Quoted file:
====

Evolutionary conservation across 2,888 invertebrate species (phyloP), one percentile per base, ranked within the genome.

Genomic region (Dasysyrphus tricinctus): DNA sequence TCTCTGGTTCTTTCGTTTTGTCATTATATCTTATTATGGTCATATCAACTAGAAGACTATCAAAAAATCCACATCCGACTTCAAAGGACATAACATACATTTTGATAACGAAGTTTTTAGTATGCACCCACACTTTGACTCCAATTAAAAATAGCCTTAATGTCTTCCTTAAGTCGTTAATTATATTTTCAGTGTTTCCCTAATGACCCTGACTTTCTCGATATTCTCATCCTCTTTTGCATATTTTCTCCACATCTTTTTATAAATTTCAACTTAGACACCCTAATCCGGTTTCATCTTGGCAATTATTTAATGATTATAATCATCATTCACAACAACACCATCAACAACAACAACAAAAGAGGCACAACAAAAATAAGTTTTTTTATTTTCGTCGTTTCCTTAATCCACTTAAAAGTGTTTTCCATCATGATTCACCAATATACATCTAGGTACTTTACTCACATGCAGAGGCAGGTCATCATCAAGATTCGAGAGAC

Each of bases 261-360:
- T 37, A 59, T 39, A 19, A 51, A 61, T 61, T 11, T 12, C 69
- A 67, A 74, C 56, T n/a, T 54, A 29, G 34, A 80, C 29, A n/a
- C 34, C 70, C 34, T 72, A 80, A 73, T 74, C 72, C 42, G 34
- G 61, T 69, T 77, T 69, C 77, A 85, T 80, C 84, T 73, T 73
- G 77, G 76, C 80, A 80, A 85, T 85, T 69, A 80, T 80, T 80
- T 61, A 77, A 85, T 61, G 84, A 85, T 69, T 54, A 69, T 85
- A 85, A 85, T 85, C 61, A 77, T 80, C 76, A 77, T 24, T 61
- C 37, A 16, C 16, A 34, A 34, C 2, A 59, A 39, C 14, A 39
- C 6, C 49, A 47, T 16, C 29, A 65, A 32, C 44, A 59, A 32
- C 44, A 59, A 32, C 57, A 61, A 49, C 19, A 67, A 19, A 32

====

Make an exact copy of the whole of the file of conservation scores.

Evolutionary conservation across 2,888 invertebrate species (phyloP), one percentile per base, ranked within the genome.

Genomic region (Dasysyrphus tricinctus): DNA sequence TCTCTGGTTCTTTCGTTTTGTCATTATATCTTATTATGGTCATATCAACTAGAAGACTATCAAAAAATCCACATCCGACTTCAAAGGACATAACATACATTTTGATAACGAAGTTTTTAGTATGCACCCACACTTTGACTCCAATTAAAAATAGCCTTAATGTCTTCCTTAAGTCGTTAATTATATTTTCAGTGTTTCCCTAATGACCCTGACTTTCTCGATATTCTCATCCTCTTTTGCATATTTTCTCCACATCTTTTTATAAATTTCAACTTAGACACCCTAATCCGGTTTCATCTTGGCAATTATTTAATGATTATAATCATCATTCACAACAACACCATCAACAACAACAACAAAAGAGGCACAACAAAAATAAGTTTTTTTATTTTCGTCGTTTCCTTAATCCACTTAAAAGTGTTTTCCATCATGATTCACCAATATACATCTAGGTACTTTACTCACATGCAGAGGCAGGTCATCATCAAGATTCGAGAGAC

Each of bases 261-360:
- T 37, A 59, T 39, A 19, A 51, A 61, T 61, T 11, T 12, C 69
- A 67, A 74, C 56, T n/a, T 54, A 29, G 34, A 80, C 29, A n/a
- C 34, C 70, C 34, T 72, A 80, A 73, T 74, C 72, C 42, G 34
- G 61, T 69, T 77, T 69, C 77, A 85, T 80, C 84, T 73, T 73
- G 77, G 76, C 80, A 80, A 85, T 85, T 69, A 80, T 80, T 80
- T 61, A 77, A 85, T 61, G 84, A 85, T 69, T 54, A 69, T 85
- A 85, A 85, T 85, C 61, A 77, T 80, C 76, A 77, T 24, T 61
- C 37, A 16, C 16, A 34, A 34, C 2, A 59, A 39, C 14, A 39
- C 6, C 49, A 47, T 16, C 29, A 65, A 32, C 44, A 59, A 32
- C 44, A 59, A 32, C 57, A 61, A 49, C 19, A 67, A 19, A 32